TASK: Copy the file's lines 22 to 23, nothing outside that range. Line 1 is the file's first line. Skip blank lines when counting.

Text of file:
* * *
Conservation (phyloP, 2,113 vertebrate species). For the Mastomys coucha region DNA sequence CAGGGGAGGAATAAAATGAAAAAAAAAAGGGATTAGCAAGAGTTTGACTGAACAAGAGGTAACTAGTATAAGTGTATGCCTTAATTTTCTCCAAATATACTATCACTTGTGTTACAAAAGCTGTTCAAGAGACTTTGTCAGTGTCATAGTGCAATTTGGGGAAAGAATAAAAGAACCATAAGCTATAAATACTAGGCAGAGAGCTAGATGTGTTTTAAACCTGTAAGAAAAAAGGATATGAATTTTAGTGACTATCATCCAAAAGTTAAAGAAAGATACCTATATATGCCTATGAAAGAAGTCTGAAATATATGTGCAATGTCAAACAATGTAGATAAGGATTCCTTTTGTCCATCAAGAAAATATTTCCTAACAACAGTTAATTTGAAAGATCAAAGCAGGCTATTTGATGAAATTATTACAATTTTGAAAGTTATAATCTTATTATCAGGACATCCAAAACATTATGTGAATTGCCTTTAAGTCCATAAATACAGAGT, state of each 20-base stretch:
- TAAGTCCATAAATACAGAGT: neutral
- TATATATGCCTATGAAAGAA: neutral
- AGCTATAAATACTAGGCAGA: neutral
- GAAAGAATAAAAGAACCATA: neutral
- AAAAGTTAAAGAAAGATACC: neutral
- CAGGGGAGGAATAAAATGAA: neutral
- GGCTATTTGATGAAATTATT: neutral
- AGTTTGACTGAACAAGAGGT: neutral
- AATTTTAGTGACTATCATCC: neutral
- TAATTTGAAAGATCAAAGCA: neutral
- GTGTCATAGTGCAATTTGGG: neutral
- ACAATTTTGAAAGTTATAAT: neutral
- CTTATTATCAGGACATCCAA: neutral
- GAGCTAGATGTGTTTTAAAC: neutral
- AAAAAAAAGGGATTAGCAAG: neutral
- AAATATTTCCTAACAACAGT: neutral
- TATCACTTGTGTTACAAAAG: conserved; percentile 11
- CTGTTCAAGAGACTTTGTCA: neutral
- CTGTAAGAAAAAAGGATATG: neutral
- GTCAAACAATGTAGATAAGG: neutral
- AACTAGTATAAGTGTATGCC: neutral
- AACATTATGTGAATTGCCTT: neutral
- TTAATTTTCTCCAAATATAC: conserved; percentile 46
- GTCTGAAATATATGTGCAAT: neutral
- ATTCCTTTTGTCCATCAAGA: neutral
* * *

- AACTAGTATAAGTGTATGCC: neutral
- AACATTATGTGAATTGCCTT: neutral